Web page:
Western Dual Standards: Both India and Korea Tested Their Missiles

What happened recently? Most of western people would know Korea's missile tests. Yes, Korea tested its missiles on July 5 and 6, and western media are continuously broadcasting and discussing the news worldwide even today. US and Japan governments even brought the issue into UN and asked for sanction on Korea.

The interesting happened. India tested its long-range missile couple of days later (July 9) and resulted in a big failure. According to the Indian news, US even approved Indian missile test. What a world joke? Ironically, the so-called speech-freedom western media is keeping silence on India's missile test. CNN is still bombing its viewers with Korea's test and totally forget India. Media’s responsibility is to tell their readers or viewers the truth with balanced coverage, so that their readers and viewers can have a fair big picture of what is happening in the world. Apparently, US media failed in this. These events fully prove US media's bias against some particular countries and mislead their readers and viewers intentionally by dirty tricks.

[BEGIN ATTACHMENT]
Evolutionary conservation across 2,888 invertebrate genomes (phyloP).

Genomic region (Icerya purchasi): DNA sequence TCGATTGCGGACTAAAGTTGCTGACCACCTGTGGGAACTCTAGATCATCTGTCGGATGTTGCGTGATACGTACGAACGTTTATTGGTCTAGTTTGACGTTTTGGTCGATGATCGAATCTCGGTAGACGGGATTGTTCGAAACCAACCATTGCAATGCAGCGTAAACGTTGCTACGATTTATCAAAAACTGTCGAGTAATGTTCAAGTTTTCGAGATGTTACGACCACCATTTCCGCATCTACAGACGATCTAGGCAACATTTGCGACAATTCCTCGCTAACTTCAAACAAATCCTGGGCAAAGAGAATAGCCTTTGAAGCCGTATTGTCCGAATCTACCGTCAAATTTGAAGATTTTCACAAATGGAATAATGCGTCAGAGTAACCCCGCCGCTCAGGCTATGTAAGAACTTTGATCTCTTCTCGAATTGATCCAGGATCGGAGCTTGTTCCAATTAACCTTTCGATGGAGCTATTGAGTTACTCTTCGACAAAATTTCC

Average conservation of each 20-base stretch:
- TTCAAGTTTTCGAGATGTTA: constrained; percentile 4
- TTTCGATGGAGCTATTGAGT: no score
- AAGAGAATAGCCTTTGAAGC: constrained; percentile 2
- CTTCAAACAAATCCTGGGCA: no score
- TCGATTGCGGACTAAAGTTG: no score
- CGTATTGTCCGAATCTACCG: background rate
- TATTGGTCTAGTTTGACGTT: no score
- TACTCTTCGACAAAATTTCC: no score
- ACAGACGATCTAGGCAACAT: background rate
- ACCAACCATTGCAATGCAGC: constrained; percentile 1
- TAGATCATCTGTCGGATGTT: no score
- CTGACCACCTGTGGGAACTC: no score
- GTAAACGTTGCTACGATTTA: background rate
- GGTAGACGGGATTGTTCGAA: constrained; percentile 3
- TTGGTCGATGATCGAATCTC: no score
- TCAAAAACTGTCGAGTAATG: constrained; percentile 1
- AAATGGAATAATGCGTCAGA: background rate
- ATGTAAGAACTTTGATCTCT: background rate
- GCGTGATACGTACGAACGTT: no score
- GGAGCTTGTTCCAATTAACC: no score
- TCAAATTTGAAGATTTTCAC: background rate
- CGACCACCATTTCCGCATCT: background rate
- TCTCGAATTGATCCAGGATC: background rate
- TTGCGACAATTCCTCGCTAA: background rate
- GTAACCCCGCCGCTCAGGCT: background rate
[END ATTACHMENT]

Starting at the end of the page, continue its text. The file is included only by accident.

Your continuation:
Both India and Korea have their nuclear weapon projects. But the western countries and governments are keeping eyes on Korea and turn their eyes away from India. US and India are even talking about cooperation on nuclear technology. Don’t forget: India does not sign the Nuclear Non-Proliferation Treaty as a responsible country.

Who could be the bigger threat to the world? Korea or India?

The thread to the world can only be substantialized by power.

Korea with only around 20 million population and has been sanctioned by world powers for more than 50 years. Its economy is weak. India is a country of more than 1.1 billion people and has enjoying the assistance from both socialism and capitalism blocks for more than 50 years. India is stronger than Korea, its threat to the world is bigger.

The claim of threat can only be justified by the history.

Korea is generally a peaceful country since it was founded. The Korean War was only a civil war for Koreans. But outsiders got involved for that. That's a pity for all Koreans including both north and south sides. Even today, Koreans of both sides are all still thinking they are one nation but they were divided against their will by so-called world powers. Korea hasn’t been in war with any other countries.